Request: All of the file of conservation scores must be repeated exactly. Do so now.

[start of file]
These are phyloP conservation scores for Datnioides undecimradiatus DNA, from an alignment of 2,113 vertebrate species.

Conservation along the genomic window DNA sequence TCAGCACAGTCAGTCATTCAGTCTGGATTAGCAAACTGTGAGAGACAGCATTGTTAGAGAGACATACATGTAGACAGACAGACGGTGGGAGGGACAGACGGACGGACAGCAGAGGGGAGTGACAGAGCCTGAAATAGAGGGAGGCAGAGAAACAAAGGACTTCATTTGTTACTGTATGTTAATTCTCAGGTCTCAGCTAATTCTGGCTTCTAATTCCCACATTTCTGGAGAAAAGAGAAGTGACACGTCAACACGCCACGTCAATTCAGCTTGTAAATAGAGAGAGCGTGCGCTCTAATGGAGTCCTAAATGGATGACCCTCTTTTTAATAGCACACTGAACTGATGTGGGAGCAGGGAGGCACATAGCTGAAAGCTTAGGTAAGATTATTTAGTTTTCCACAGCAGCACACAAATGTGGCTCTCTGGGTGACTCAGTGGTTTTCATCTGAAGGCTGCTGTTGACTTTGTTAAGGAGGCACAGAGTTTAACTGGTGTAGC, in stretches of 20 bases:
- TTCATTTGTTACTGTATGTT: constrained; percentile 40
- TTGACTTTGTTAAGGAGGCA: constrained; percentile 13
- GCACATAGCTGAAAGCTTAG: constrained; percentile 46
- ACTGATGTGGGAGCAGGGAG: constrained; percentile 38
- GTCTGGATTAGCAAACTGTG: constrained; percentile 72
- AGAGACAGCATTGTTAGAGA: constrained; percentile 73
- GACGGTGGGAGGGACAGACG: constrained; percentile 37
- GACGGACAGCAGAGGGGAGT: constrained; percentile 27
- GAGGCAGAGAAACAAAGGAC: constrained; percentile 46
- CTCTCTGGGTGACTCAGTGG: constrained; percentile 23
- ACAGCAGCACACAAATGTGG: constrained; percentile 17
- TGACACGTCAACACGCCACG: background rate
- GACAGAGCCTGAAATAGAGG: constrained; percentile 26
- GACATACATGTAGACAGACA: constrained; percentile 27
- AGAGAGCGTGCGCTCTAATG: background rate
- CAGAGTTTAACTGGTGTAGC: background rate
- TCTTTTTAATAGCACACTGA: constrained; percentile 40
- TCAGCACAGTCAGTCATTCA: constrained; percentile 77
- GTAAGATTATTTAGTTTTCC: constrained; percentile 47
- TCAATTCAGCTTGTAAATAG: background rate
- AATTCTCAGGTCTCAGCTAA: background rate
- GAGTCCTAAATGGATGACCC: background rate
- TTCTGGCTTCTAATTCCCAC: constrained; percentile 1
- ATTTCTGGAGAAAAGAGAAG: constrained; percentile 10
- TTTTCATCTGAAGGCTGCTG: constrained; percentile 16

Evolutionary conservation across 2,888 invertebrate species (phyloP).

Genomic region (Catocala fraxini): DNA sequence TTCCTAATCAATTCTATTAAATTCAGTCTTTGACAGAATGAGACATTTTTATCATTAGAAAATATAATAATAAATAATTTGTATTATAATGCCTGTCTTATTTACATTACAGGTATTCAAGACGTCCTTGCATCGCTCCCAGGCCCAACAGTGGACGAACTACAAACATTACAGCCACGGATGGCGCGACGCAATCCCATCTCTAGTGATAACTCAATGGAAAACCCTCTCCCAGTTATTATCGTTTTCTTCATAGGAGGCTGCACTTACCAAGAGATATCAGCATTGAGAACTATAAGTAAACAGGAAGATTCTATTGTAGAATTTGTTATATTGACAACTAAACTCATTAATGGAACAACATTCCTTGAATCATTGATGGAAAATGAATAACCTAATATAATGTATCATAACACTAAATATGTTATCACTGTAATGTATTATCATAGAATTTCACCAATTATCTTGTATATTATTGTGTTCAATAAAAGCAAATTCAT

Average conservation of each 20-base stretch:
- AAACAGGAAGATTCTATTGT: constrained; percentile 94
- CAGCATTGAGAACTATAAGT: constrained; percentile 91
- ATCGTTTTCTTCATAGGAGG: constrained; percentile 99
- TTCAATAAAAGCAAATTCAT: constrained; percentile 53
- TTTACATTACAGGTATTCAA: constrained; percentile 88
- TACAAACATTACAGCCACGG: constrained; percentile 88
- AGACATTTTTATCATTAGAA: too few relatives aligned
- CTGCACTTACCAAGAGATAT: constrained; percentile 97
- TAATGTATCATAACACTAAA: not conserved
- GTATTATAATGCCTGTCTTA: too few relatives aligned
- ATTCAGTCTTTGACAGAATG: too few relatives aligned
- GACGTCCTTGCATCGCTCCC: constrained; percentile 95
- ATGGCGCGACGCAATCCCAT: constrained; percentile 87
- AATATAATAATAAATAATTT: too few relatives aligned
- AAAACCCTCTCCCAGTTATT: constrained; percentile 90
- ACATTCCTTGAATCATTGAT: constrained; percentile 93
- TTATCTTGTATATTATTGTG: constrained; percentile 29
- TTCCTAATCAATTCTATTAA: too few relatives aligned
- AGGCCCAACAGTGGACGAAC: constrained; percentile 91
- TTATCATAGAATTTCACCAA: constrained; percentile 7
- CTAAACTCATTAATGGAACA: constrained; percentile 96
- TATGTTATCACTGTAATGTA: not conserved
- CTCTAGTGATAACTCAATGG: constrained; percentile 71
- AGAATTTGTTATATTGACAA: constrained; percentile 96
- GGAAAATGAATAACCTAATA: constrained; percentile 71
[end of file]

These are phyloP conservation scores for Datnioides undecimradiatus DNA, from an alignment of 2,113 vertebrate species.

Conservation along the genomic window DNA sequence TCAGCACAGTCAGTCATTCAGTCTGGATTAGCAAACTGTGAGAGACAGCATTGTTAGAGAGACATACATGTAGACAGACAGACGGTGGGAGGGACAGACGGACGGACAGCAGAGGGGAGTGACAGAGCCTGAAATAGAGGGAGGCAGAGAAACAAAGGACTTCATTTGTTACTGTATGTTAATTCTCAGGTCTCAGCTAATTCTGGCTTCTAATTCCCACATTTCTGGAGAAAAGAGAAGTGACACGTCAACACGCCACGTCAATTCAGCTTGTAAATAGAGAGAGCGTGCGCTCTAATGGAGTCCTAAATGGATGACCCTCTTTTTAATAGCACACTGAACTGATGTGGGAGCAGGGAGGCACATAGCTGAAAGCTTAGGTAAGATTATTTAGTTTTCCACAGCAGCACACAAATGTGGCTCTCTGGGTGACTCAGTGGTTTTCATCTGAAGGCTGCTGTTGACTTTGTTAAGGAGGCACAGAGTTTAACTGGTGTAGC, in stretches of 20 bases:
- TTCATTTGTTACTGTATGTT: constrained; percentile 40
- TTGACTTTGTTAAGGAGGCA: constrained; percentile 13
- GCACATAGCTGAAAGCTTAG: constrained; percentile 46
- ACTGATGTGGGAGCAGGGAG: constrained; percentile 38
- GTCTGGATTAGCAAACTGTG: constrained; percentile 72
- AGAGACAGCATTGTTAGAGA: constrained; percentile 73
- GACGGTGGGAGGGACAGACG: constrained; percentile 37
- GACGGACAGCAGAGGGGAGT: constrained; percentile 27
- GAGGCAGAGAAACAAAGGAC: constrained; percentile 46
- CTCTCTGGGTGACTCAGTGG: constrained; percentile 23
- ACAGCAGCACACAAATGTGG: constrained; percentile 17
- TGACACGTCAACACGCCACG: background rate
- GACAGAGCCTGAAATAGAGG: constrained; percentile 26
- GACATACATGTAGACAGACA: constrained; percentile 27
- AGAGAGCGTGCGCTCTAATG: background rate
- CAGAGTTTAACTGGTGTAGC: background rate
- TCTTTTTAATAGCACACTGA: constrained; percentile 40
- TCAGCACAGTCAGTCATTCA: constrained; percentile 77
- GTAAGATTATTTAGTTTTCC: constrained; percentile 47
- TCAATTCAGCTTGTAAATAG: background rate
- AATTCTCAGGTCTCAGCTAA: background rate
- GAGTCCTAAATGGATGACCC: background rate
- TTCTGGCTTCTAATTCCCAC: constrained; percentile 1
- ATTTCTGGAGAAAAGAGAAG: constrained; percentile 10
- TTTTCATCTGAAGGCTGCTG: constrained; percentile 16

Evolutionary conservation across 2,888 invertebrate species (phyloP).

Genomic region (Catocala fraxini): DNA sequence TTCCTAATCAATTCTATTAAATTCAGTCTTTGACAGAATGAGACATTTTTATCATTAGAAAATATAATAATAAATAATTTGTATTATAATGCCTGTCTTATTTACATTACAGGTATTCAAGACGTCCTTGCATCGCTCCCAGGCCCAACAGTGGACGAACTACAAACATTACAGCCACGGATGGCGCGACGCAATCCCATCTCTAGTGATAACTCAATGGAAAACCCTCTCCCAGTTATTATCGTTTTCTTCATAGGAGGCTGCACTTACCAAGAGATATCAGCATTGAGAACTATAAGTAAACAGGAAGATTCTATTGTAGAATTTGTTATATTGACAACTAAACTCATTAATGGAACAACATTCCTTGAATCATTGATGGAAAATGAATAACCTAATATAATGTATCATAACACTAAATATGTTATCACTGTAATGTATTATCATAGAATTTCACCAATTATCTTGTATATTATTGTGTTCAATAAAAGCAAATTCAT

Average conservation of each 20-base stretch:
- AAACAGGAAGATTCTATTGT: constrained; percentile 94
- CAGCATTGAGAACTATAAGT: constrained; percentile 91
- ATCGTTTTCTTCATAGGAGG: constrained; percentile 99
- TTCAATAAAAGCAAATTCAT: constrained; percentile 53
- TTTACATTACAGGTATTCAA: constrained; percentile 88
- TACAAACATTACAGCCACGG: constrained; percentile 88
- AGACATTTTTATCATTAGAA: too few relatives aligned
- CTGCACTTACCAAGAGATAT: constrained; percentile 97
- TAATGTATCATAACACTAAA: not conserved
- GTATTATAATGCCTGTCTTA: too few relatives aligned
- ATTCAGTCTTTGACAGAATG: too few relatives aligned
- GACGTCCTTGCATCGCTCCC: constrained; percentile 95
- ATGGCGCGACGCAATCCCAT: constrained; percentile 87
- AATATAATAATAAATAATTT: too few relatives aligned
- AAAACCCTCTCCCAGTTATT: constrained; percentile 90
- ACATTCCTTGAATCATTGAT: constrained; percentile 93
- TTATCTTGTATATTATTGTG: constrained; percentile 29
- TTCCTAATCAATTCTATTAA: too few relatives aligned
- AGGCCCAACAGTGGACGAAC: constrained; percentile 91
- TTATCATAGAATTTCACCAA: constrained; percentile 7
- CTAAACTCATTAATGGAACA: constrained; percentile 96
- TATGTTATCACTGTAATGTA: not conserved
- CTCTAGTGATAACTCAATGG: constrained; percentile 71
- AGAATTTGTTATATTGACAA: constrained; percentile 96
- GGAAAATGAATAACCTAATA: constrained; percentile 71